There were no shortage of “acquired disabilties” in the mental institutions of the time: in the past, when electroshock was the predominant form of treatment, and was given in much the same way in real life as it was to Jack Nicholson, it was tacitly acknowledged that some brain damage was part of the deal.
Lobotomies were a common form of treatment in mental institutions in the past, and while dramatic loss of intelligence and personality was not always the direct result of lobotomization, in this movie, an individual who has had a lobotomy is portrayed as a drooling, incontinent zombie, and McMurphy is shown as passive and silent, and no longer “him”, following his lobotomy.

The Social Network

In The Social Network, a cinematic adaptation of the book ‘The Accidental Billionaires: The Founding of Facebook: A Tale of Sex, Money, Genius and Betrayal‘, the actor who plays FaceBook founder Mark Zuckerberg portrays the character with certain characteristics which are suggestive of Asperger’s Syndrome and/or autism spectrum disorders. On many occasions, Zuckerberg’s character is shown as having a flat affect (especially if he is asked something while concentrating on his work at the computer), and in one instance, he engages in hand motions similar to those exhibited by Temple Grandin.

However, in an early scene of the movie, his soon-to-be-ex girlfriend has other ideas about what ails him. In a tete-a-tete at a restaurant, when his conversation was dominated by his fixation on how he wanted to get into a one of Harvard’s influential clubs, and how he would go about “gaming” the process, she speculates that he might be “OCD”, and would benefit from medication. Later on, she comes up with a more colorful assessment of his character: he must have some exceptional flexibility, in order to get his “head up his ass”.

Larry Rosen, Ph.D., a professor of child psychology at California State U, had this assessment:

Jesse Eisenberg’s character qualifies as showing signs of many DSM-IV psychiatric conditions including adult antisocial personality disorder, Asperger’s, ADHD, and narcissistic personality disorder. But on the other hand, he defined a socially connected world where those behaviors are acceptable or at least accepted. If you examine our behavior behind the screen we feel comfortable acting in any way we can because nobody can see us and we have some sense of safety in that we can’t see them. We can’t see them crying, or feeling hurt. So Eisenberg’s behavior is actually acceptable online but unacceptable in person and is precisely what we’re seeing exhibited now behind one of the many screens countless hours each day.”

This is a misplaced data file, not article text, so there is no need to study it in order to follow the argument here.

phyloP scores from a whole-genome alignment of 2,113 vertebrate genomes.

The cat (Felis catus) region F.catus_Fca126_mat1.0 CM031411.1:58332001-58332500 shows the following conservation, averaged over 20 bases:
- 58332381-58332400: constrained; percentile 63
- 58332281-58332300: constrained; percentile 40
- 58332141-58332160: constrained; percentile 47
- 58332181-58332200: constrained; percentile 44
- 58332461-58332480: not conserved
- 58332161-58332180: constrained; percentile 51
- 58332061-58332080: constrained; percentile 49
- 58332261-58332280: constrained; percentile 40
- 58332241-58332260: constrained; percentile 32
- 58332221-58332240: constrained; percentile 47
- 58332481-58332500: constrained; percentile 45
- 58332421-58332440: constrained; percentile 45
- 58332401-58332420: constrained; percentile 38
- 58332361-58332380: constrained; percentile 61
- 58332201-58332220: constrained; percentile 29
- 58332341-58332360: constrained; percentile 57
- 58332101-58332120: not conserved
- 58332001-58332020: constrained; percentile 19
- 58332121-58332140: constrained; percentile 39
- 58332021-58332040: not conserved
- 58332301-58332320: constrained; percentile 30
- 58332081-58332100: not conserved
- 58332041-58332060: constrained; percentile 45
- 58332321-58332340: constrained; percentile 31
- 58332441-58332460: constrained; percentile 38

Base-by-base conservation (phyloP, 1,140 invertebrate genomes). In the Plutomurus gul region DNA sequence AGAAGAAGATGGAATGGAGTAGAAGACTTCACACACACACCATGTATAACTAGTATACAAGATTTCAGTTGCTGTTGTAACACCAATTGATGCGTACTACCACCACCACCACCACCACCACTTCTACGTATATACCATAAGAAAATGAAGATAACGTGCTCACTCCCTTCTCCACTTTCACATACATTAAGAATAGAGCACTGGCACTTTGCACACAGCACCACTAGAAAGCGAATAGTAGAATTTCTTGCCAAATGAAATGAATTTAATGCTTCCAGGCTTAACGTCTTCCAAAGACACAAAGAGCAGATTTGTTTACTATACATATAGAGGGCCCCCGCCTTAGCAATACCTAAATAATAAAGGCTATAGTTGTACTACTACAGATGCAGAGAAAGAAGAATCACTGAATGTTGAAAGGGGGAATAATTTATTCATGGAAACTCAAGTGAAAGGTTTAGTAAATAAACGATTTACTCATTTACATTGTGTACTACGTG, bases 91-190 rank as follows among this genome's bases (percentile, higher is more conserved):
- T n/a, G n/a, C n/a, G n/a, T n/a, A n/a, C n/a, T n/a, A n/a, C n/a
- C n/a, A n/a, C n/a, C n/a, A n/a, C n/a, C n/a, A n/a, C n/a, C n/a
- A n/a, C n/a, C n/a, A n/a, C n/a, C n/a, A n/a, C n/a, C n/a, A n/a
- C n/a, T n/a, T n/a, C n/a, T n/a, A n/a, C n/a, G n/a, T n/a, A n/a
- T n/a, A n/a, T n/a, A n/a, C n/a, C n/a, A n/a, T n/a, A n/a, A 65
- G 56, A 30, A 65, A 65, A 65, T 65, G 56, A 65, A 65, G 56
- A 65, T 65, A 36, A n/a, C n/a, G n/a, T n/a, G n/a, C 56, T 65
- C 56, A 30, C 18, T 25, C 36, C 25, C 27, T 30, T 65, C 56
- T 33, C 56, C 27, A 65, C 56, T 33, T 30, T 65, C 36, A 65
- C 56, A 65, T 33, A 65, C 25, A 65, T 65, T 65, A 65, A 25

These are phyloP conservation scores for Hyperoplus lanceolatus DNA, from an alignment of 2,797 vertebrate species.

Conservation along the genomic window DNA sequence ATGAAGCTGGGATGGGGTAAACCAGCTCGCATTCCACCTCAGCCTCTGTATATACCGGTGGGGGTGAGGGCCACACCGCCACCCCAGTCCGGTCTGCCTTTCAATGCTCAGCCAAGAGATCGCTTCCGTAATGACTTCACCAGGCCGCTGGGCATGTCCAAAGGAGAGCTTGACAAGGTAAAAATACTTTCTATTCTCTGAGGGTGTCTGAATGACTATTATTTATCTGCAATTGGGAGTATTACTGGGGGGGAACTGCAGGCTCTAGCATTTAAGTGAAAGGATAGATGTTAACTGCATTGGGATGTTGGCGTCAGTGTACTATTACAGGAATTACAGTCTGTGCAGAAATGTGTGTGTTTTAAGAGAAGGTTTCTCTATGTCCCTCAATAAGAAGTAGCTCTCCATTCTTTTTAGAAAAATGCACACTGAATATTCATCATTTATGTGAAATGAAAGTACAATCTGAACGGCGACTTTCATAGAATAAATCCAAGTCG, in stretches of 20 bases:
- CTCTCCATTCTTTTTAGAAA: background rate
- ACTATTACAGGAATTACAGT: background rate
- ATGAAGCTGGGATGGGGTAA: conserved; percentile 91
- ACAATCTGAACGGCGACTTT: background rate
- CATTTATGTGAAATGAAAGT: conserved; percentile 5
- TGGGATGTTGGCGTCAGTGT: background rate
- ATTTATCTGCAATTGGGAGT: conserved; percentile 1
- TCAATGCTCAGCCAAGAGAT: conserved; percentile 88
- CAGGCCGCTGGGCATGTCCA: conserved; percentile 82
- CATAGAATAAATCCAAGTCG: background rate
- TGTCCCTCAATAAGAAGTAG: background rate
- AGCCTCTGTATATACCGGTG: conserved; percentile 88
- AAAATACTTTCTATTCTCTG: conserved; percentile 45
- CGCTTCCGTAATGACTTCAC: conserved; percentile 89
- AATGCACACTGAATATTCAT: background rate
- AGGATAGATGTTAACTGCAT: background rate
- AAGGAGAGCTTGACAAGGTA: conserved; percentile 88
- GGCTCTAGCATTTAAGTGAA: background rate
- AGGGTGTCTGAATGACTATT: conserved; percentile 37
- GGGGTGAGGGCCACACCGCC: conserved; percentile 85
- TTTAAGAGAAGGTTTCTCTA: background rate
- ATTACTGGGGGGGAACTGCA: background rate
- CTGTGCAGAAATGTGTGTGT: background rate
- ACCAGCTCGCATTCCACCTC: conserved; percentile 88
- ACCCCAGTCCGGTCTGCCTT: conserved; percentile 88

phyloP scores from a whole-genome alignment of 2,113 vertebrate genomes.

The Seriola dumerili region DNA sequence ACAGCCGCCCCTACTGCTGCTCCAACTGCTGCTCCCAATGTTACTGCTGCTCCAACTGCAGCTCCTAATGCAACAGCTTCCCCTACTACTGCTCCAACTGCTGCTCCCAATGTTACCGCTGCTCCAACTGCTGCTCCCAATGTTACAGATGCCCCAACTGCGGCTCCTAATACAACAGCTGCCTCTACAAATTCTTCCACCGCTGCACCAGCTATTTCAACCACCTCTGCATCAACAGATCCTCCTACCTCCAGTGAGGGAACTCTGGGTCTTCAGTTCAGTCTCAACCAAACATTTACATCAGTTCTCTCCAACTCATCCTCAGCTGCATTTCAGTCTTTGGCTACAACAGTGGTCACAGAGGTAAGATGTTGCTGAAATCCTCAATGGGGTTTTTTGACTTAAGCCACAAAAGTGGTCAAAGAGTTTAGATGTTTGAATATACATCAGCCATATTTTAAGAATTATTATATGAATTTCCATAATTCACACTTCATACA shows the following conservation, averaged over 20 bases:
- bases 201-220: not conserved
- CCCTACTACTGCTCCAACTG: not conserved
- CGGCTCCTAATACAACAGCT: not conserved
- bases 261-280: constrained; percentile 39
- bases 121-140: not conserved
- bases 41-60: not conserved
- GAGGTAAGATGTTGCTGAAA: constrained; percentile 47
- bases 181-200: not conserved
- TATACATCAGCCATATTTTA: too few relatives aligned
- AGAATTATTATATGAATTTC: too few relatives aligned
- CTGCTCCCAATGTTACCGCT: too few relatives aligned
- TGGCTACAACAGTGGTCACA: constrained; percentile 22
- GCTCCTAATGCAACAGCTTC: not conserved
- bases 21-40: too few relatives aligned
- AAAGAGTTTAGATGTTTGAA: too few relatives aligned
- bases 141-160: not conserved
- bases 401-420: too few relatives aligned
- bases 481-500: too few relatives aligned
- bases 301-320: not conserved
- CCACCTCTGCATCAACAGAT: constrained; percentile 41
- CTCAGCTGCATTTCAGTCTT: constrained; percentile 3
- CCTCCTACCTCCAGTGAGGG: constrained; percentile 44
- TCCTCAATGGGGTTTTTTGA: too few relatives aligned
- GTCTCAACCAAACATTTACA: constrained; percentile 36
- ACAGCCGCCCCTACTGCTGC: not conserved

It is initially made to seem that certain extremely negative characteristics, including a conspicuous coldness to others including those who are supposed to have the status of friends, are inherent personality defects on the part of Zuckerberg.

His separateness from the general population is even emphasized by what must be the producers’ and scriptwriters’ decision to riff on or to rip off A Beautiful Mind, by having him write the algorithm for the functionality of FaceBook in paint marker on his dorm room windowpane. Zuckerberg’s social milieu, however, can hardly be said to be stocked with eusocial examples for him to emulate. Many of his peers who are ostensibly “normal” may have different daily conduct, but in many cases, it could hardly be called “better”. As the story unfolds, it is revealed that a number of individuals, both co-founders and rivals, spend a great deal of time engaged in manipulating and sabotaging others for material and psychic gain. Sean Parker (played by Justin Timberlake) at one point seems to be exerting undue influence over Zuckerberg in the newly-formed corporation and this contributes to a falling out with Zuckerberg’s former best (and only) friend, Edwardo.

The Winklevoss twins, in an effort to get Zuckerberg punished by the official power of the university, alleging that Zuckerberg had violated the institution’s honor code while working on the similar software development project they had contracted, The Harvard Connection, by stealing their idea and turning it into facebook, go to the then-president of Harvard, Larry Summers (also reputedly an Aspie) who tells them to simply “find another idea”.

Clinging desperately to that idea, having attached a disproportionate amount of potential profit to it, every one of the principals ends up suing everybody else, resulting in a legal, social, and financial morass which takes a team of lawyers a lot of time around a conference table to sort out. Zuckerman ends up learning remorse and regret for the damage done to relationships he had perhaps taken for granted, turning to a female lawyer for advice and support, and saying something genuinely indicative of caring to her.

Since we are not privy to the real Zuckerberg’s medical records, the audience is left to ask… Aspie or Asshole?

Like Stars On Earth (Taare Zameen Par)

Warning: The fast-moving blinking introductory sequence to this picture could trigger seizures or otherwise pose a problem for those with sensory issues.